Okay, so with the course out of the way, let’s get to how I did.
The race starts bright (read: dark) and early at 5:35am. Not only is the sun still not up yet, but about 90% of the race was in the dark for me. With the race being this early, we had to get up at 2:45am to get dressed and catch a bus over to the starting area. The bus drop off was about a twenty minute walk away from the start so we needed plenty of time. We made sure to call it an early night the day before and tried to get in bed by 7:30, but I think I only mustered about three hours of sleep. Luckily adrenaline took over and the lack of sleep didn’t feel like too much of an issue. Surprisingly.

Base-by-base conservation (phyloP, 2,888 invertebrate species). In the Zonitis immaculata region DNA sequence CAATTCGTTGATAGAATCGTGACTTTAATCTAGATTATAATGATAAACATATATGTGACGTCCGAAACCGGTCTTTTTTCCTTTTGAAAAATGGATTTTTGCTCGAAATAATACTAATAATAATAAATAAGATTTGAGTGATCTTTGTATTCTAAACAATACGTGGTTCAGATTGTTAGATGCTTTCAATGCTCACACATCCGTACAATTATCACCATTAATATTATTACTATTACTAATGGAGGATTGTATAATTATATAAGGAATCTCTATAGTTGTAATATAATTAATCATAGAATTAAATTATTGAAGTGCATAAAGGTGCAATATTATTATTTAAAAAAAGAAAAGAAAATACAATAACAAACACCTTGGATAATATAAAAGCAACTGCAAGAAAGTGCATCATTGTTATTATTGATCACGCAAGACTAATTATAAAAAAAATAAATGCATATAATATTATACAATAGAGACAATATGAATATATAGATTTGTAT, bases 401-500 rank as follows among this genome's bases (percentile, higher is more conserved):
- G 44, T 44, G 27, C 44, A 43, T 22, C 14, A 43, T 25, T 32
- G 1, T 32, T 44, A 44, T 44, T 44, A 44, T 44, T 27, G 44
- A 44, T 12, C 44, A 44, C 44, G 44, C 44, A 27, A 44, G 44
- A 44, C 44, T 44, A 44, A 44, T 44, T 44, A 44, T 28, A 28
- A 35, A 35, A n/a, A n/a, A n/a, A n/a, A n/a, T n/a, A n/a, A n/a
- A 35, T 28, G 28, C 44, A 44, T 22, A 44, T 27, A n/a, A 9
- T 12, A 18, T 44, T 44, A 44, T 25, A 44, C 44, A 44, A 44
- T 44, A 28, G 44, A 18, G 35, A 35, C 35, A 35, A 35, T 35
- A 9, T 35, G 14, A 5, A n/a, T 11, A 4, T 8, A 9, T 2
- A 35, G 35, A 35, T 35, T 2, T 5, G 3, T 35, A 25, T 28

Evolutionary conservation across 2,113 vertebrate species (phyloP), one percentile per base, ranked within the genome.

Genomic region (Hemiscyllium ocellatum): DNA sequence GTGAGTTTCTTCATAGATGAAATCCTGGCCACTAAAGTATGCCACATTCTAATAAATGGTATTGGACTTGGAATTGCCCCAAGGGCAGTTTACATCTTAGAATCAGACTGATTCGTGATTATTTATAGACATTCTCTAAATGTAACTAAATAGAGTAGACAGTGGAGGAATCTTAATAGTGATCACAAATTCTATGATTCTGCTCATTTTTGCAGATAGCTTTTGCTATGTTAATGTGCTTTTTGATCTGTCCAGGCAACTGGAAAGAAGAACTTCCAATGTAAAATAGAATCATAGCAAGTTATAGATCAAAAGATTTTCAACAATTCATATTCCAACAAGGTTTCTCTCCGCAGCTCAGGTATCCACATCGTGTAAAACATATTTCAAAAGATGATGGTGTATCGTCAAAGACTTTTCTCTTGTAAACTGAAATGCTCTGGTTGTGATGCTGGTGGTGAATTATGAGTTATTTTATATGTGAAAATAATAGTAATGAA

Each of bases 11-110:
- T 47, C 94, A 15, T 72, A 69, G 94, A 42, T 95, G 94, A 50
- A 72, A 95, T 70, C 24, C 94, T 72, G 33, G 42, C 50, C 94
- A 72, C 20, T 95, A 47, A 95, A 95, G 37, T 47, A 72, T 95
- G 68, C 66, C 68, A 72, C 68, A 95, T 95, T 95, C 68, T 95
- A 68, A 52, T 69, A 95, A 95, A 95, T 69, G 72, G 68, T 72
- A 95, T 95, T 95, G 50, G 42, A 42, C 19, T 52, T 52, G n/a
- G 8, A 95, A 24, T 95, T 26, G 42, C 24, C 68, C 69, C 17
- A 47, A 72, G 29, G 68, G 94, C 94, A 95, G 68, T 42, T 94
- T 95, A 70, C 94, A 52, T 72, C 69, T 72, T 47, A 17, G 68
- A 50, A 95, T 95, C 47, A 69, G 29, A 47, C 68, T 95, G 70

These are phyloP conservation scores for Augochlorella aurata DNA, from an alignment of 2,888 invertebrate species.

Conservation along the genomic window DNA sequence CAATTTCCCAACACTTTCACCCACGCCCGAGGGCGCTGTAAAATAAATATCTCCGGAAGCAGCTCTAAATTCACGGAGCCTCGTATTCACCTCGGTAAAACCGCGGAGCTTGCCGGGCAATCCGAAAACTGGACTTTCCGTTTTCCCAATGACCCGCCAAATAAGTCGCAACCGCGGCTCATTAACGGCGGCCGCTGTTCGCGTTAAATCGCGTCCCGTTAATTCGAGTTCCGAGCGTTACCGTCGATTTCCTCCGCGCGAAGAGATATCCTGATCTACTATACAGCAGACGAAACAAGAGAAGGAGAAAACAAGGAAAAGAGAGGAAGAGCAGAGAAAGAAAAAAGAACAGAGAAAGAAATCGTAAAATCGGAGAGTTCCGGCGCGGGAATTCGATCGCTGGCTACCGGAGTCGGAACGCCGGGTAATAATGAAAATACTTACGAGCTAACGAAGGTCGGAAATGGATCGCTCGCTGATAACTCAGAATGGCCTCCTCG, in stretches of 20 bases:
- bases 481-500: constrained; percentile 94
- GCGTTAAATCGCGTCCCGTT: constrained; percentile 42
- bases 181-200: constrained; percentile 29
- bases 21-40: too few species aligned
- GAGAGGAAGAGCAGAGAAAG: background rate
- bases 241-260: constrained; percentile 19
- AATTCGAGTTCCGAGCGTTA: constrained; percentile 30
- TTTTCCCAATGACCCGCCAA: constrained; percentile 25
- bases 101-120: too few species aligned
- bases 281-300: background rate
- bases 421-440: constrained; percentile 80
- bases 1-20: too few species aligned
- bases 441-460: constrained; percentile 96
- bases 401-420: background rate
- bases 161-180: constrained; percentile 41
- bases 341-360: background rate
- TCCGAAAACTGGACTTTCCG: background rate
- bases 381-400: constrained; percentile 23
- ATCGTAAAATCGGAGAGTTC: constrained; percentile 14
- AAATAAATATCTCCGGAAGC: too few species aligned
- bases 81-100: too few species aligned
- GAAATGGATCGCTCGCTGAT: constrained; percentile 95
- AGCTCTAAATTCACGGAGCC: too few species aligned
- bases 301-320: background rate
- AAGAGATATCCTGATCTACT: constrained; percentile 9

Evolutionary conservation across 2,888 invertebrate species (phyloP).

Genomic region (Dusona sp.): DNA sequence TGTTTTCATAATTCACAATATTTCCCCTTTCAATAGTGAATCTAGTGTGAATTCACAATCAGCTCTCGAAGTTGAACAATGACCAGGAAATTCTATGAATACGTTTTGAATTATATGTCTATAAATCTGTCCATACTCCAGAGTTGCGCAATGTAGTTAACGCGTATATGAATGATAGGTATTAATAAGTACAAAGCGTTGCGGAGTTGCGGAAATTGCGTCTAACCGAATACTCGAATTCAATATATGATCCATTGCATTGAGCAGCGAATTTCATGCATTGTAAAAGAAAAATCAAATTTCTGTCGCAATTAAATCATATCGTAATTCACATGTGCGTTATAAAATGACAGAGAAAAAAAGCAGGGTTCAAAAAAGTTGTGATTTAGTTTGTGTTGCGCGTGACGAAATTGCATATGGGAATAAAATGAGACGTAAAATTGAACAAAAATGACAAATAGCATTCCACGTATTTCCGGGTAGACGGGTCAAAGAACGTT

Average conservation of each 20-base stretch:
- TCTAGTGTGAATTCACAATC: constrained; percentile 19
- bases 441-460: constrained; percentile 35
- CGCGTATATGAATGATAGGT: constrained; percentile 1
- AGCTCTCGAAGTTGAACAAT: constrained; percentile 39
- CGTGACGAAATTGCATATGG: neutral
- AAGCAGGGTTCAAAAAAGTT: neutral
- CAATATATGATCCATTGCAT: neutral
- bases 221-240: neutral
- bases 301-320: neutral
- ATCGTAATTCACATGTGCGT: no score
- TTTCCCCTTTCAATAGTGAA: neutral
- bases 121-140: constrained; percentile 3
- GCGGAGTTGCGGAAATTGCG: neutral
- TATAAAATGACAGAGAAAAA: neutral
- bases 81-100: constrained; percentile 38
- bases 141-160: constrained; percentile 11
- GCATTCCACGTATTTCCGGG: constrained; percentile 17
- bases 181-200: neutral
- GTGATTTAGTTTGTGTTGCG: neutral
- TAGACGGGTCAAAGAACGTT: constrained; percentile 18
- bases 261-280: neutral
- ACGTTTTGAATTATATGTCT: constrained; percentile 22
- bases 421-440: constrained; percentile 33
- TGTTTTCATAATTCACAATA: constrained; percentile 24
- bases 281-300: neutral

The race had eight waves of runners spaced six minutes apart, I was in the first thanks to an ambitious goal and a decent first half marathon time of 1:47:11. Once I got up to my starting coral, I could already feel a little soreness in my feet from being on them constantly for the three days before…and my right knee hurt which was a little worrisome since that’s generally the one that doesn’t give me problems. I tried not to worry about it too much though, I just needed to get through the 13.1 miles ahead of me.
The air was also pretty chilly. I ran the race in shorts and a t-shirt, but it was only about 50 out and I didn’t bring any throw-away clothes so standing around waiting for the race to start wasn’t very pleasant. I tried to warm up as best I could while the pre-race stuff was going on on the stage in front of me.